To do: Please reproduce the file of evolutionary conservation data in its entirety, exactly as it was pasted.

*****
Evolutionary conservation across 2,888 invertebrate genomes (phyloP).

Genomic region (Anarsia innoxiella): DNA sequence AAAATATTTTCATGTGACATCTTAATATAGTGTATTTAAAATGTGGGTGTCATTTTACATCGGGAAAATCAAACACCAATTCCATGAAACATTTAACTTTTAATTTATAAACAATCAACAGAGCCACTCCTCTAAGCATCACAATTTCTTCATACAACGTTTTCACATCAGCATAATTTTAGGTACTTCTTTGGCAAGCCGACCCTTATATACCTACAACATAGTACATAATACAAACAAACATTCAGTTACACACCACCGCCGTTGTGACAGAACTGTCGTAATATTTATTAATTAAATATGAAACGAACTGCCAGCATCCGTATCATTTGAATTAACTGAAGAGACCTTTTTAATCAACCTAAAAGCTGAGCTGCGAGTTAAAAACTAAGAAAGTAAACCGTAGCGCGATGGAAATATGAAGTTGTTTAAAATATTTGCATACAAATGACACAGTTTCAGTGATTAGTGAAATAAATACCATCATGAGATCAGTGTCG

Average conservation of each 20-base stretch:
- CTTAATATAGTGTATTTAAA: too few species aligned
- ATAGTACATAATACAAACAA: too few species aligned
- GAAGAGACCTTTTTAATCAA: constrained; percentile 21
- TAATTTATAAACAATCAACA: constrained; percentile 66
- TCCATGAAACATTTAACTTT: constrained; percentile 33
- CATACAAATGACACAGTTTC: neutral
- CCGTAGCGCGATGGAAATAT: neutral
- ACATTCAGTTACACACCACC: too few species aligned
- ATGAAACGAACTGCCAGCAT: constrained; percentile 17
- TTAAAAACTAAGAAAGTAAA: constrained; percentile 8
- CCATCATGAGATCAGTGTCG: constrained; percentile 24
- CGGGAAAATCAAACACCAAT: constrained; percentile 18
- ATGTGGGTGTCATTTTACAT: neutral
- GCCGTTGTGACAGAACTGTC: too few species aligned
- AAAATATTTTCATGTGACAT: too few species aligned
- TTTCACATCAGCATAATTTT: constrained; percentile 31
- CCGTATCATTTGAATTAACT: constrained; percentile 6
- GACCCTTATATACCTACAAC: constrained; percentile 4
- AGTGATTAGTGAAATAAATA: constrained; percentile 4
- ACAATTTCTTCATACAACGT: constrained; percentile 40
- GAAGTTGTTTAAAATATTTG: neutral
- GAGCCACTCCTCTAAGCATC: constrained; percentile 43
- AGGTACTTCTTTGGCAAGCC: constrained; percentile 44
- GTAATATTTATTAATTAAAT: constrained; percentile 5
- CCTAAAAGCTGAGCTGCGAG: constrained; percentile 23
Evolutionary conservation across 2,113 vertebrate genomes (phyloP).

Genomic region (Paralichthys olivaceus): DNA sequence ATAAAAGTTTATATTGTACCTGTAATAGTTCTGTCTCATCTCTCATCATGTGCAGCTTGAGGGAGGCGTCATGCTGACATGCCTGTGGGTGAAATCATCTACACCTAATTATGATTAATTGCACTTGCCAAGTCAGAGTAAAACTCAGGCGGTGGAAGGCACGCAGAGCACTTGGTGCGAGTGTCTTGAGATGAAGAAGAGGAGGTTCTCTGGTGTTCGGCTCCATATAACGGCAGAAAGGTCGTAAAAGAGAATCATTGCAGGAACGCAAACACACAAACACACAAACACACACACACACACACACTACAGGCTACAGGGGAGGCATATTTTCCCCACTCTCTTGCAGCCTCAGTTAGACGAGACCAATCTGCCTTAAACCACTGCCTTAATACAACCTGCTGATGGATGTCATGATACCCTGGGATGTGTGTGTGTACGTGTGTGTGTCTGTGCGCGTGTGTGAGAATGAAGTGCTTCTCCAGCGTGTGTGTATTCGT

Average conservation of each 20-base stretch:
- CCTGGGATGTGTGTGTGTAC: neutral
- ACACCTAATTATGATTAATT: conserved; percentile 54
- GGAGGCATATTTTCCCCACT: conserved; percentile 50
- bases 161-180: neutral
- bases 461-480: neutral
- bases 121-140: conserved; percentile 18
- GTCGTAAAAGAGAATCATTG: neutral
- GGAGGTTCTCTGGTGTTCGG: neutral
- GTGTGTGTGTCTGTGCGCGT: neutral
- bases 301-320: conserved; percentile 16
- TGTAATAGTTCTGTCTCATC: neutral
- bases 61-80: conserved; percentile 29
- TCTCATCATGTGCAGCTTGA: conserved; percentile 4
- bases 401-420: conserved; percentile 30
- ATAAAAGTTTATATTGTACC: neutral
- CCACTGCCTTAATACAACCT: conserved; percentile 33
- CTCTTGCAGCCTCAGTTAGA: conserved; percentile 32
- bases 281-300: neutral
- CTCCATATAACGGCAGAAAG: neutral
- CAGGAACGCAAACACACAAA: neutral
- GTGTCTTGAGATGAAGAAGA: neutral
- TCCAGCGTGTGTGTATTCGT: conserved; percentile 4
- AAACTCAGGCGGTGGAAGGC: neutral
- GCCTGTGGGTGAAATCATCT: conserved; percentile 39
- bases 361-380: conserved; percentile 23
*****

Evolutionary conservation across 2,888 invertebrate genomes (phyloP).

Genomic region (Anarsia innoxiella): DNA sequence AAAATATTTTCATGTGACATCTTAATATAGTGTATTTAAAATGTGGGTGTCATTTTACATCGGGAAAATCAAACACCAATTCCATGAAACATTTAACTTTTAATTTATAAACAATCAACAGAGCCACTCCTCTAAGCATCACAATTTCTTCATACAACGTTTTCACATCAGCATAATTTTAGGTACTTCTTTGGCAAGCCGACCCTTATATACCTACAACATAGTACATAATACAAACAAACATTCAGTTACACACCACCGCCGTTGTGACAGAACTGTCGTAATATTTATTAATTAAATATGAAACGAACTGCCAGCATCCGTATCATTTGAATTAACTGAAGAGACCTTTTTAATCAACCTAAAAGCTGAGCTGCGAGTTAAAAACTAAGAAAGTAAACCGTAGCGCGATGGAAATATGAAGTTGTTTAAAATATTTGCATACAAATGACACAGTTTCAGTGATTAGTGAAATAAATACCATCATGAGATCAGTGTCG

Average conservation of each 20-base stretch:
- CTTAATATAGTGTATTTAAA: too few species aligned
- ATAGTACATAATACAAACAA: too few species aligned
- GAAGAGACCTTTTTAATCAA: constrained; percentile 21
- TAATTTATAAACAATCAACA: constrained; percentile 66
- TCCATGAAACATTTAACTTT: constrained; percentile 33
- CATACAAATGACACAGTTTC: neutral
- CCGTAGCGCGATGGAAATAT: neutral
- ACATTCAGTTACACACCACC: too few species aligned
- ATGAAACGAACTGCCAGCAT: constrained; percentile 17
- TTAAAAACTAAGAAAGTAAA: constrained; percentile 8
- CCATCATGAGATCAGTGTCG: constrained; percentile 24
- CGGGAAAATCAAACACCAAT: constrained; percentile 18
- ATGTGGGTGTCATTTTACAT: neutral
- GCCGTTGTGACAGAACTGTC: too few species aligned
- AAAATATTTTCATGTGACAT: too few species aligned
- TTTCACATCAGCATAATTTT: constrained; percentile 31
- CCGTATCATTTGAATTAACT: constrained; percentile 6
- GACCCTTATATACCTACAAC: constrained; percentile 4
- AGTGATTAGTGAAATAAATA: constrained; percentile 4
- ACAATTTCTTCATACAACGT: constrained; percentile 40
- GAAGTTGTTTAAAATATTTG: neutral
- GAGCCACTCCTCTAAGCATC: constrained; percentile 43
- AGGTACTTCTTTGGCAAGCC: constrained; percentile 44
- GTAATATTTATTAATTAAAT: constrained; percentile 5
- CCTAAAAGCTGAGCTGCGAG: constrained; percentile 23
Evolutionary conservation across 2,113 vertebrate genomes (phyloP).

Genomic region (Paralichthys olivaceus): DNA sequence ATAAAAGTTTATATTGTACCTGTAATAGTTCTGTCTCATCTCTCATCATGTGCAGCTTGAGGGAGGCGTCATGCTGACATGCCTGTGGGTGAAATCATCTACACCTAATTATGATTAATTGCACTTGCCAAGTCAGAGTAAAACTCAGGCGGTGGAAGGCACGCAGAGCACTTGGTGCGAGTGTCTTGAGATGAAGAAGAGGAGGTTCTCTGGTGTTCGGCTCCATATAACGGCAGAAAGGTCGTAAAAGAGAATCATTGCAGGAACGCAAACACACAAACACACAAACACACACACACACACACACTACAGGCTACAGGGGAGGCATATTTTCCCCACTCTCTTGCAGCCTCAGTTAGACGAGACCAATCTGCCTTAAACCACTGCCTTAATACAACCTGCTGATGGATGTCATGATACCCTGGGATGTGTGTGTGTACGTGTGTGTGTCTGTGCGCGTGTGTGAGAATGAAGTGCTTCTCCAGCGTGTGTGTATTCGT

Average conservation of each 20-base stretch:
- CCTGGGATGTGTGTGTGTAC: neutral
- ACACCTAATTATGATTAATT: conserved; percentile 54
- GGAGGCATATTTTCCCCACT: conserved; percentile 50
- bases 161-180: neutral
- bases 461-480: neutral
- bases 121-140: conserved; percentile 18
- GTCGTAAAAGAGAATCATTG: neutral
- GGAGGTTCTCTGGTGTTCGG: neutral
- GTGTGTGTGTCTGTGCGCGT: neutral
- bases 301-320: conserved; percentile 16
- TGTAATAGTTCTGTCTCATC: neutral
- bases 61-80: conserved; percentile 29
- TCTCATCATGTGCAGCTTGA: conserved; percentile 4
- bases 401-420: conserved; percentile 30
- ATAAAAGTTTATATTGTACC: neutral
- CCACTGCCTTAATACAACCT: conserved; percentile 33
- CTCTTGCAGCCTCAGTTAGA: conserved; percentile 32
- bases 281-300: neutral
- CTCCATATAACGGCAGAAAG: neutral
- CAGGAACGCAAACACACAAA: neutral
- GTGTCTTGAGATGAAGAAGA: neutral
- TCCAGCGTGTGTGTATTCGT: conserved; percentile 4
- AAACTCAGGCGGTGGAAGGC: neutral
- GCCTGTGGGTGAAATCATCT: conserved; percentile 39
- bases 361-380: conserved; percentile 23